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Saturn has been looking stunning lately, and it's preparing to dance close to the moon to display an incredible celestial illusion.
Late tonight (June 18), what are probably the top two objects that people want to look at through a telescope will be visible low in the east-southeast sky: the moon and the "ringed wonder" of the solar system, Saturn. Shortly after 10 p.m. local daylight saving time, you'll readily see the nearly full disk of the moon; glowing sedately like a bright yellow-white "star" to the moon's upper left will be the sixth planet from the sun.
Saturn - Magnitude - +0 - Stars - Tad
Right now, Saturn shines at magnitude +0.2. If we compared it against the 21 brightest stars, it would rank eighth, making it just a tad brighter than the similarly hued Procyon in the constellation Canis Minor and a trifle dimmer than bluish-white Rigel in Orion.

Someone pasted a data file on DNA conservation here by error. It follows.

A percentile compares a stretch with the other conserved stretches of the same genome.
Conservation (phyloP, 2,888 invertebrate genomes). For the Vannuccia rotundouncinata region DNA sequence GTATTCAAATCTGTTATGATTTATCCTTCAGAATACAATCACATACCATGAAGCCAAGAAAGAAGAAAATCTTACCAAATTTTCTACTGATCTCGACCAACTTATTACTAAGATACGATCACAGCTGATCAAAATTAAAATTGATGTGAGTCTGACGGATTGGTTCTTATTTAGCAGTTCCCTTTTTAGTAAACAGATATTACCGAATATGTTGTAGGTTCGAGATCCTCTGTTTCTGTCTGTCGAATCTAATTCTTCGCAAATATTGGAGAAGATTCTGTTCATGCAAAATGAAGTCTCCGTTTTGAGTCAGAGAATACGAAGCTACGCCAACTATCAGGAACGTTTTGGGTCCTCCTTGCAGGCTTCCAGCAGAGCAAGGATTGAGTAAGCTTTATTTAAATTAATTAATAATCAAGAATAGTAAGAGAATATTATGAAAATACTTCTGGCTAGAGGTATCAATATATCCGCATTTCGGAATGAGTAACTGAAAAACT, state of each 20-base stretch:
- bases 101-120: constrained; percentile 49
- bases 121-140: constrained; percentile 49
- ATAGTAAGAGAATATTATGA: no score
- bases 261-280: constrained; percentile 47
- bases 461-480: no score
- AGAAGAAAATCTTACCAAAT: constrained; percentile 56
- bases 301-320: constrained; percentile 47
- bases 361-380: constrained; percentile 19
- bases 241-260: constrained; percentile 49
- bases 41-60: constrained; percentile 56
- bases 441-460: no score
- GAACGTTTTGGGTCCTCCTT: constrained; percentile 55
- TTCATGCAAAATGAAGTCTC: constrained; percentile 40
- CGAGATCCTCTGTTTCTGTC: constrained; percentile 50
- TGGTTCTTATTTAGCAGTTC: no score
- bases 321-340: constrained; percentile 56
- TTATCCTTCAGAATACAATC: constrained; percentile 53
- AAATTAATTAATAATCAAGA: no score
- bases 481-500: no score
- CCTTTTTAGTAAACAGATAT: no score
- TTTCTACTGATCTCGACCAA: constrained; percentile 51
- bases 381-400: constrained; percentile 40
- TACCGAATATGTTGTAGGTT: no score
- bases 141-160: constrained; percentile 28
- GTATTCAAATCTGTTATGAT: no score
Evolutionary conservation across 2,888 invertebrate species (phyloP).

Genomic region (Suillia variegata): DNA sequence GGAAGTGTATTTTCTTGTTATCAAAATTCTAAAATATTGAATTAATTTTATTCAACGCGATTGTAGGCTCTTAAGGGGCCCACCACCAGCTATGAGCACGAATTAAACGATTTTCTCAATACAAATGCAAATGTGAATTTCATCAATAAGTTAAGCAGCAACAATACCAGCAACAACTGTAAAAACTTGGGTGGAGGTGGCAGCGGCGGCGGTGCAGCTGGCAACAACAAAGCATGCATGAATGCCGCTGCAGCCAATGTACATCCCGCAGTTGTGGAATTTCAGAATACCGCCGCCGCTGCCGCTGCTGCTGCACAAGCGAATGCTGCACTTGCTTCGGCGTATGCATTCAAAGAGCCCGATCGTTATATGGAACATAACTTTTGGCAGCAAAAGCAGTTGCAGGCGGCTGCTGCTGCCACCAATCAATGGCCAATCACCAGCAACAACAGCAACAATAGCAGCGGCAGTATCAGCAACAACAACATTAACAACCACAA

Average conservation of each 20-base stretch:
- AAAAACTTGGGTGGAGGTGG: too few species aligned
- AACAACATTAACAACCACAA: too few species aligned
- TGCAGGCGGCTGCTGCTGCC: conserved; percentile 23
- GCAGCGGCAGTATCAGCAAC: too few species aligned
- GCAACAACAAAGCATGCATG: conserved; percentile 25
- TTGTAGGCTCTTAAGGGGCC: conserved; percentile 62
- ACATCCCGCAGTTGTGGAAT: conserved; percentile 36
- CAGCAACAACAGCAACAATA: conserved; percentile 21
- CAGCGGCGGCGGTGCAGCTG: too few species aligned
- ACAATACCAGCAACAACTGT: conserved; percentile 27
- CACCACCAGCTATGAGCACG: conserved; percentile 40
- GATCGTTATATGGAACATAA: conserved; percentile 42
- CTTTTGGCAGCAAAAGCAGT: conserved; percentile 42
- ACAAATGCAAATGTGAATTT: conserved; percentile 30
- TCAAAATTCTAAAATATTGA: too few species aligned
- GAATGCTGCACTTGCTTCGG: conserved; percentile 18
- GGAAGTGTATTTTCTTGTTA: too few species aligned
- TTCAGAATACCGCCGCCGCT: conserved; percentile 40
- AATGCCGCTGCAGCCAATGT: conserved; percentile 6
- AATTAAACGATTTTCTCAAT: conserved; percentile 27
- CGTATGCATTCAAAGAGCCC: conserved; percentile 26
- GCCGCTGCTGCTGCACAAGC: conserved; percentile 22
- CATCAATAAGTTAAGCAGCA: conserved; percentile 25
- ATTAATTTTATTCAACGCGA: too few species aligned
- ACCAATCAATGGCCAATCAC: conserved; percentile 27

Saturn appears bright in part because it's three weeks away from its opposition to the sun, that moment during a particular period of its visibility when a planet beyond Earth's orbit is passing closest to us.
Reason - Saturn - Brighter - Fact - Rings
Another reason Saturn will appear brighter than usual is the fact that its amazing rings are still tilted toward Earth at an inclination of 24 degrees. The rings, which are composed of highly reflective particles of ice, bolster Saturn's apparent brightness.
I have been able to glimpse the rings with very large (25 x 100) binoculars, mounted on a sturdy tripod. Through a 4-inch telescope with a magnification of 100-power, the rings can clearly be seen; with a moderately large instrument of 8-inch aperture at 200-power, the view is nothing short of breathtaking. Viewing Saturn through a 12-inch telescope at 300-power is truly a stupefying experience whether you're seeing it for the first or 10,000th time.
Unfortunately, right now, Saturn never gets very high...
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